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Discussion Questions: Compare and contrast at least two counter-radicalization program. What are the similarities and differences between them? Which particular counter or de-radicalization program do you think is or would be the most effective when employed in North America for those already radicalized?
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1. Two very interesting deradicalization or rehabilitation programs were described in this week’s readings, the Minnesota Terrorism Disengagement and Deradicalization Program (Kaplan, 2019) and the Sri Lankan program for working with former Tamil Tigers (Souris & Singh, 2018). The primary reason that these two programs stand out was their use of reeducation and reintroduction back into society. Both of the programs focus on addressing the root causes that led to an individual being drawn to an extreme ideology. The programs work to help the individual to fill the void, left by the extremist ideology or removal from organization, with career training, community involvement, and even help with rebuilding personal relationships.
Both of the deradicalization programs focus on reintegrating the individual back into society but they differ in their approach to determining the cause of the radicalization. In Sri Lanka, the government is working to correct the societal issues that led an entire population of its citizens to an extremist, anti-governmental cause, and eventually civil war. The program focuses on the societal shift from imprisonment back into society. Experts have acknowledged that avoiding reintegration back into the extremist organization is easier in this case because the Tigers have been eliminated (Souris & Singh, 2018).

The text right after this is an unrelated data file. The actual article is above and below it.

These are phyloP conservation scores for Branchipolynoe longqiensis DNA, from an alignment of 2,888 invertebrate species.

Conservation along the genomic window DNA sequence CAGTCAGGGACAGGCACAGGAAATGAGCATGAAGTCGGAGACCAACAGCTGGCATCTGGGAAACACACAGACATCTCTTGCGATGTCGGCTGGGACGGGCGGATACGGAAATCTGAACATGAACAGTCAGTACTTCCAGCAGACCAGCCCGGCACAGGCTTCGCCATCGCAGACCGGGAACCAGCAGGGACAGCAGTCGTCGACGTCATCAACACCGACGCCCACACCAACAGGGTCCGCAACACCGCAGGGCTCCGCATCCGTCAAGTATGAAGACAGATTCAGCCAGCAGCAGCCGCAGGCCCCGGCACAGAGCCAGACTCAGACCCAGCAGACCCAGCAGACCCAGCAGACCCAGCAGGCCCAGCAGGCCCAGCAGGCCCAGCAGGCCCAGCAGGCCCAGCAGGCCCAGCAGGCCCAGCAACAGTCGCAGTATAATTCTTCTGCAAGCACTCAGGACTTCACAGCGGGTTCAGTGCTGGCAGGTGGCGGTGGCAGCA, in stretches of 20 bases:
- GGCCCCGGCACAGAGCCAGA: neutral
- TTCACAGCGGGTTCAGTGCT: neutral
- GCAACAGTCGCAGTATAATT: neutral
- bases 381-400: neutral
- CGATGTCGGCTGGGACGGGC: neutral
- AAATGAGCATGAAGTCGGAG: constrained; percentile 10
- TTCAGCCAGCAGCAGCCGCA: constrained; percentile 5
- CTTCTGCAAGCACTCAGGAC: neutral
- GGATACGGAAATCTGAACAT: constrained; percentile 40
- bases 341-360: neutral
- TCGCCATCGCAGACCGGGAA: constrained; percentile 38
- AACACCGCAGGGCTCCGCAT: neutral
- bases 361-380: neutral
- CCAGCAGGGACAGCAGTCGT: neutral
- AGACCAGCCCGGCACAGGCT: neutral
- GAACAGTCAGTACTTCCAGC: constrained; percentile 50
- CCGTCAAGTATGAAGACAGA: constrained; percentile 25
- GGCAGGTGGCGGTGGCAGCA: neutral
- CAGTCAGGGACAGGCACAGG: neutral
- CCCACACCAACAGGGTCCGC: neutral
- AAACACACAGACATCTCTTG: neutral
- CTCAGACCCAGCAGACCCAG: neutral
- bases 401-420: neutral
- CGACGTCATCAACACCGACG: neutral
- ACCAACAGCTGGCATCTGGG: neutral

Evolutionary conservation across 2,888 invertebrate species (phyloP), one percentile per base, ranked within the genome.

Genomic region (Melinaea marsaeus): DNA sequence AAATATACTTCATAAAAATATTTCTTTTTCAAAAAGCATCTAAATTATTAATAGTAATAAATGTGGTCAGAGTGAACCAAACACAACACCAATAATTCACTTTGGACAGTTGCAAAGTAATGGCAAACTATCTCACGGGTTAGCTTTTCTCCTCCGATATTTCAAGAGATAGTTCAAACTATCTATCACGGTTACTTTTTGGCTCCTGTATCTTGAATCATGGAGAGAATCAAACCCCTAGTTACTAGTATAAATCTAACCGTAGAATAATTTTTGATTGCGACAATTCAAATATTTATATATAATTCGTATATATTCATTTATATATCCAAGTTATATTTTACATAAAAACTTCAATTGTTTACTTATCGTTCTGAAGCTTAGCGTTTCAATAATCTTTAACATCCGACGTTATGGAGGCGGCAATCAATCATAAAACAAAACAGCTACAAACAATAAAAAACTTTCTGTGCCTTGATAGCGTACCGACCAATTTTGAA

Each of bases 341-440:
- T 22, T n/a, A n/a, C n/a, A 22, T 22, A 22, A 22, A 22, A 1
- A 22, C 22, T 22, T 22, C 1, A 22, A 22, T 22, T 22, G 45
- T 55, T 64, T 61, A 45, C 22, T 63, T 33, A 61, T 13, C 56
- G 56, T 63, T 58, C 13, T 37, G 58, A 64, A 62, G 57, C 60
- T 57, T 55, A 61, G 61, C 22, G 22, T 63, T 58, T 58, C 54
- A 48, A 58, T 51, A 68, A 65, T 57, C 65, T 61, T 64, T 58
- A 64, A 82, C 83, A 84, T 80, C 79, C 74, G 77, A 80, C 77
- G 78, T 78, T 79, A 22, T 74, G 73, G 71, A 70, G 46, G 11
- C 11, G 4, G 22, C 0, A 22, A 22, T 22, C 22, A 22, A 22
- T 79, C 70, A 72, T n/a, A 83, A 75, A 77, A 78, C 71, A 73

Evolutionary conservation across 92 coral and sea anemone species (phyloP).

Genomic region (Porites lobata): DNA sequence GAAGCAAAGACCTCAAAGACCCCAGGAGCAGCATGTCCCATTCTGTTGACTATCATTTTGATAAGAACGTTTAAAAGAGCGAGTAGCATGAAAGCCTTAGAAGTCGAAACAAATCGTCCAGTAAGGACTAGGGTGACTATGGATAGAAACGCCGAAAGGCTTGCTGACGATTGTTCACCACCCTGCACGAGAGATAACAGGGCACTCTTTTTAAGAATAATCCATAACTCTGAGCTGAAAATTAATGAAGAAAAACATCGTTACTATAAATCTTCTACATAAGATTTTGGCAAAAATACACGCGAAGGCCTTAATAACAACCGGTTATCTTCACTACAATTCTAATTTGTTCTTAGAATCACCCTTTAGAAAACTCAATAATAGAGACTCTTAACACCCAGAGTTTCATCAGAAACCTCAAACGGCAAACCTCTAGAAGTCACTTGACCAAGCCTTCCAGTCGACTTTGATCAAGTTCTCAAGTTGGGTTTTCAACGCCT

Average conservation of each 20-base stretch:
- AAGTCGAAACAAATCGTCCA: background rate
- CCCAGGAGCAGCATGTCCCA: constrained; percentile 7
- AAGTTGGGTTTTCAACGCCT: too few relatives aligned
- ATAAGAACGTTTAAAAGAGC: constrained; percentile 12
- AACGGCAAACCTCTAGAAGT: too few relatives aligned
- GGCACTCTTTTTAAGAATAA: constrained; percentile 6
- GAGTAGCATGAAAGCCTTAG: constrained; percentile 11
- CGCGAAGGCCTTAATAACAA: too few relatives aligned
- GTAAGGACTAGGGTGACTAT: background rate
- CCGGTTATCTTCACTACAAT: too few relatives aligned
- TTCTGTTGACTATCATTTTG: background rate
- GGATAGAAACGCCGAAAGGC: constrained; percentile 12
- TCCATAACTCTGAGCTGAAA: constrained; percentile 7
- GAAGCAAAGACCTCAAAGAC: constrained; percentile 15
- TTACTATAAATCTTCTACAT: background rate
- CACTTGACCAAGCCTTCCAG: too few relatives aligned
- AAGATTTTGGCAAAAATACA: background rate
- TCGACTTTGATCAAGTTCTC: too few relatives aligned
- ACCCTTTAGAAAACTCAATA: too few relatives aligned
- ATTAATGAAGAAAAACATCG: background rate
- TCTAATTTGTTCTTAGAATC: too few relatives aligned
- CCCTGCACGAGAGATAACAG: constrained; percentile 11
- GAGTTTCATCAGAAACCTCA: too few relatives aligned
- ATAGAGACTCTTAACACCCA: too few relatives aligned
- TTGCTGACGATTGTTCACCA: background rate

Minnesota’s program is similar to Sri Lanka’s but it uses societal reintegration and deradicalization as a counter offer to jail time. The program works to find the root causes of extremists’ radicalization but it is able to keep the individual on the correct path by using the threat of imprisonment (Kaplan, 2019). This style of a program seems highly affective for a North American style extremist because it helps remove them from the societal factors that led to their removal from normal society. It also has a forcing function to hold them accountable for their actions, which are being monitored.
2. In Minnesota there is a program which was recently developed to de-radicalize terrorists. This program operates under the umbrella of supervised release for convicted terrorists with aims to counsel and de radicalize them through psychological, emotional, and religious counseling (Kaplan, 2019). This program is the first in the United States to actually address the issues regarding de-radicalization. Other countries also have similar types of programs and one of the more successful programs was developed in Germany. The program termed EXIT, began in 1989 and had put out a number of successful cases. This program is specifically for helping at the psychological and emotional level and making the individual look at a different manner of thinking (n.a., 2022). Both of these programs examine the psychological backgrounds of the individuals and work at find the originating point of the extremist behavior. However, the US program seeks reintegration as the end goal, but the Germany program mainly focuses on changing the behavior and that’s where the assistance ends.
Changing people’s minds is not an easy task especially when there is a deeply rooted cultural and religious purpose for their violent actions. I think that there is going to be a lot of trial and error in a de-radicalization program because there is no single model or mold which will fit everyone. I think both of these programs do have merit, but I feel that the reintegration model currently being used in the US is the better option. By focusing on reintegration, it allows for an opportunity to change the behavior pattern as opposed to letting the individual’s thought and behavior patterns grow into more of the same. It can be a risk letting those who are committed terrorists out into the general public, but as long as there was a effective supervision and very specific ground rules laid out with consequences for breaking those rules, it could be a possible option for de-radicalizing terrorists.